Historically, the party has been the mainland party most pre-occupied by British Unionism, as attested to by the party's full name, the Conservative & Unionist Party. This resulted in the merger between the Conservatives and Joseph Chamberlain's Liberal Unionist Party, composed of former Liberals who opposed Irish home rule. The unionist tendency is still in evidence today, manifesting sometimes as a scepticism or opposition to devolution, firm support for the continued existence of the United Kingdom in the face of separatist nationalism, and a historic link with the cultural unionism of Northern Ireland.
The Labour Party won the second largest number of seats in the House of Commons at the 2010 general election, with 258 MPs.
The history of the Labour party goes back to 1900 when a Labour Representation Committee was established which changed its name to "The Labour Party" in 1906. After the First World War, this led to the demise of the Liberal Party as the main reformist force in British politics. The existence of the Labour Party on the left of British politics led to a slow waning of energy from the Liberal Party, which has consequently assumed third place in national politics. After performing poorly in the elections of 1922, 1923 and 1924, the Liberal Party was superseded by the Labour Party as the party of the left.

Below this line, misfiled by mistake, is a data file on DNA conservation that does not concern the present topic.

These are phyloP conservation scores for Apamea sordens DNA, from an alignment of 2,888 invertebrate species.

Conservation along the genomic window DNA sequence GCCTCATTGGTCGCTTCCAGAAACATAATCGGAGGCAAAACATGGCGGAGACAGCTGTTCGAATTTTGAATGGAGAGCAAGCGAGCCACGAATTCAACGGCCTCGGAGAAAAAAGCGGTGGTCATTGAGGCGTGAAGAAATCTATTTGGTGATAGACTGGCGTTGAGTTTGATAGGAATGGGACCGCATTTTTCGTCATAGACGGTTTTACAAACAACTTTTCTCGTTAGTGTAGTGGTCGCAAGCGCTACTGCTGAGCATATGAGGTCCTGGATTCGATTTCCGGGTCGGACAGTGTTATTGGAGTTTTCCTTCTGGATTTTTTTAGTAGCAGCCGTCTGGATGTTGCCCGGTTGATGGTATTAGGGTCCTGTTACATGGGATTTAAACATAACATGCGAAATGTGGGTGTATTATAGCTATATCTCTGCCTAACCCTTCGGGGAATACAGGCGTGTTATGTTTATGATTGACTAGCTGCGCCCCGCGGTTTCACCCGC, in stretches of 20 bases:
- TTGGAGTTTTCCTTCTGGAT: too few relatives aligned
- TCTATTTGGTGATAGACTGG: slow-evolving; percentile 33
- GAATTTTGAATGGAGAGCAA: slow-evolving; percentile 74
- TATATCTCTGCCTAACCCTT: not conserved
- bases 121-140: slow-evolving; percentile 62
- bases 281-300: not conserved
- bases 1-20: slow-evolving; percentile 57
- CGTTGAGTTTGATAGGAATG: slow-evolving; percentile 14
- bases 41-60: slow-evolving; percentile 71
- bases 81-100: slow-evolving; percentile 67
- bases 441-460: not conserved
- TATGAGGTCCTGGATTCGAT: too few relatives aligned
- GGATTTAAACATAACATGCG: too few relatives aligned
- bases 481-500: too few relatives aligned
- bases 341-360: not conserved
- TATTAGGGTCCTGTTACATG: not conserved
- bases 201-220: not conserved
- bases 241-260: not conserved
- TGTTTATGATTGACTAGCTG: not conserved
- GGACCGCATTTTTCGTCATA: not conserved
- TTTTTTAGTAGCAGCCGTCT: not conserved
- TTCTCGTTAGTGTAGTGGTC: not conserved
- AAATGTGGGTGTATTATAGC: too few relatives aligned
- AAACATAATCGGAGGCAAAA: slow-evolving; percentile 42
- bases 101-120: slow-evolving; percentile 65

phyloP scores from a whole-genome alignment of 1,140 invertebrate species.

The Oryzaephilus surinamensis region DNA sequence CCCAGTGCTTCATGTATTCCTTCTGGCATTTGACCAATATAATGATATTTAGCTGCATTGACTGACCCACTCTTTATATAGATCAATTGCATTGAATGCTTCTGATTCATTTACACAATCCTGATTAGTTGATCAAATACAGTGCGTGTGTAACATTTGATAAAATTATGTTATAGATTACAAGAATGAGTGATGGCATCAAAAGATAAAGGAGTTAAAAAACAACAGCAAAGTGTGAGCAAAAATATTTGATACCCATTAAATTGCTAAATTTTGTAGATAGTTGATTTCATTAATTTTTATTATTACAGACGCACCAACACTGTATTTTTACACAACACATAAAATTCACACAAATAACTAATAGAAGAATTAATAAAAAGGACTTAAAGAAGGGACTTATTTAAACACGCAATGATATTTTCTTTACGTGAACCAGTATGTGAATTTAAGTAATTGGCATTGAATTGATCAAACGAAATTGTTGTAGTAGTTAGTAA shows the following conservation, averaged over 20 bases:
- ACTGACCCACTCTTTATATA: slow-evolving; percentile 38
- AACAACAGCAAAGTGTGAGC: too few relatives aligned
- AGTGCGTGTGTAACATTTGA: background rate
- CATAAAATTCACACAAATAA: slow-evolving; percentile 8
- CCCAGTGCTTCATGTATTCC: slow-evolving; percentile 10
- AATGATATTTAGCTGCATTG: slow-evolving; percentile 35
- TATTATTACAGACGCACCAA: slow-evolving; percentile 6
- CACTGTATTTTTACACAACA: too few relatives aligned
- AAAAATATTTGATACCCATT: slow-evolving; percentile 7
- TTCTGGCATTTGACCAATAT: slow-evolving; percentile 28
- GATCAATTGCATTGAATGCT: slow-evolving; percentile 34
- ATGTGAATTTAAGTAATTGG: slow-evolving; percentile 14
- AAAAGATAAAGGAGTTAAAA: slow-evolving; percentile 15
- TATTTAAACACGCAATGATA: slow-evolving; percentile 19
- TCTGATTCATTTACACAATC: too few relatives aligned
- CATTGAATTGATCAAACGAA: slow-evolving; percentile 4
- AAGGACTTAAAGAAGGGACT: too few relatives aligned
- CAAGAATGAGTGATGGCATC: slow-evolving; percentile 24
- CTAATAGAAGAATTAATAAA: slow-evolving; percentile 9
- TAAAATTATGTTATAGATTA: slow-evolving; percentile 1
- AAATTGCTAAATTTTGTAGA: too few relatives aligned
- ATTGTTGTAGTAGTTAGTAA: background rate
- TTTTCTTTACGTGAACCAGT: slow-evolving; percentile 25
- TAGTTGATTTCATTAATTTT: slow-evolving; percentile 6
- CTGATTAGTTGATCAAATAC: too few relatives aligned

Following two brief spells in minority governments in 1924 and 1929–1931, the Labour Party had its first true victory after World War II in the 1945 "khaki election". Throughout the rest of the twentieth century, Labour governments alternated with Conservative governments. The Labour Party suffered the "wilderness years" of 1951-1964 (three straight General Election defeats) and 1979-1997 (four straight General Election defeats).
During this second period, Margaret Thatcher, who became leader of the Conservative party in 1975, made a fundamental change to Conservative policies, turning the Conservative Party into an economic neoliberal party. In the General Election of 1979 she defeated James Callaghan's troubled Labour government after the winter of discontent.
For most of the 1980s and the 1990s, Conservative governments under Thatcher and her successor John Major pursued policies of privatization, anti-trade-unionism, and, for a time, monetarism, now known collectively as Thatcherism.